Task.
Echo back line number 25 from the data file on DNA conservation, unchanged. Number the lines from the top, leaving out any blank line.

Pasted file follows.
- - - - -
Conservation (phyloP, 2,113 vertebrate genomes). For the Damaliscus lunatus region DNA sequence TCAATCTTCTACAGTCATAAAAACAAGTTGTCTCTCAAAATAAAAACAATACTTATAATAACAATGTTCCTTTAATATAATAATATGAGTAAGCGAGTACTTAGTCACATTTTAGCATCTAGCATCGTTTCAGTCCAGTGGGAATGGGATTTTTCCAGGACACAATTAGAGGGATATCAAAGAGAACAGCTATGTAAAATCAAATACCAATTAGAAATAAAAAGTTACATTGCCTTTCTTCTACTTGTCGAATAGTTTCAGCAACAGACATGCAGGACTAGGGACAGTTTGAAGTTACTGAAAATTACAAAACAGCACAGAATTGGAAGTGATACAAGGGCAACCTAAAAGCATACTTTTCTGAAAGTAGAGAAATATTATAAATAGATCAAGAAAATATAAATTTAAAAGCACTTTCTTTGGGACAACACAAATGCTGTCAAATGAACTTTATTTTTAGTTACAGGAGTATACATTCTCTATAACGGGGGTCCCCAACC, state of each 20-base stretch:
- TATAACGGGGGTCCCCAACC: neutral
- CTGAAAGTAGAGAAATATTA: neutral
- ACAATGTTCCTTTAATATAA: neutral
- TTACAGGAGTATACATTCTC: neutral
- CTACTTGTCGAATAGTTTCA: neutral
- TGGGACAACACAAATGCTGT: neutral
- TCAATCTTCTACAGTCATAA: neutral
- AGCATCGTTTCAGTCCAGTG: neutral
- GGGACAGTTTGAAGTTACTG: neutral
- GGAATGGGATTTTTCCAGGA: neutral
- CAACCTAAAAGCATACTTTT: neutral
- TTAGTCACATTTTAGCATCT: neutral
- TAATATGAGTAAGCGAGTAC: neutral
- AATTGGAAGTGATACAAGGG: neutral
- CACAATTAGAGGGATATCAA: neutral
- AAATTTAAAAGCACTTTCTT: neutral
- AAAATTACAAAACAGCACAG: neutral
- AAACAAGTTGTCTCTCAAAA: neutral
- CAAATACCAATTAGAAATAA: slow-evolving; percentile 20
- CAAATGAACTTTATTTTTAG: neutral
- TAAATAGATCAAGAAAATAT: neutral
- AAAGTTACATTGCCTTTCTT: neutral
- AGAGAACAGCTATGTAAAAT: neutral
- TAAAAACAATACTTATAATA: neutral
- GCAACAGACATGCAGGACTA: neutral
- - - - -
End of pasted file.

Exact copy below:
- TAAAAACAATACTTATAATA: neutral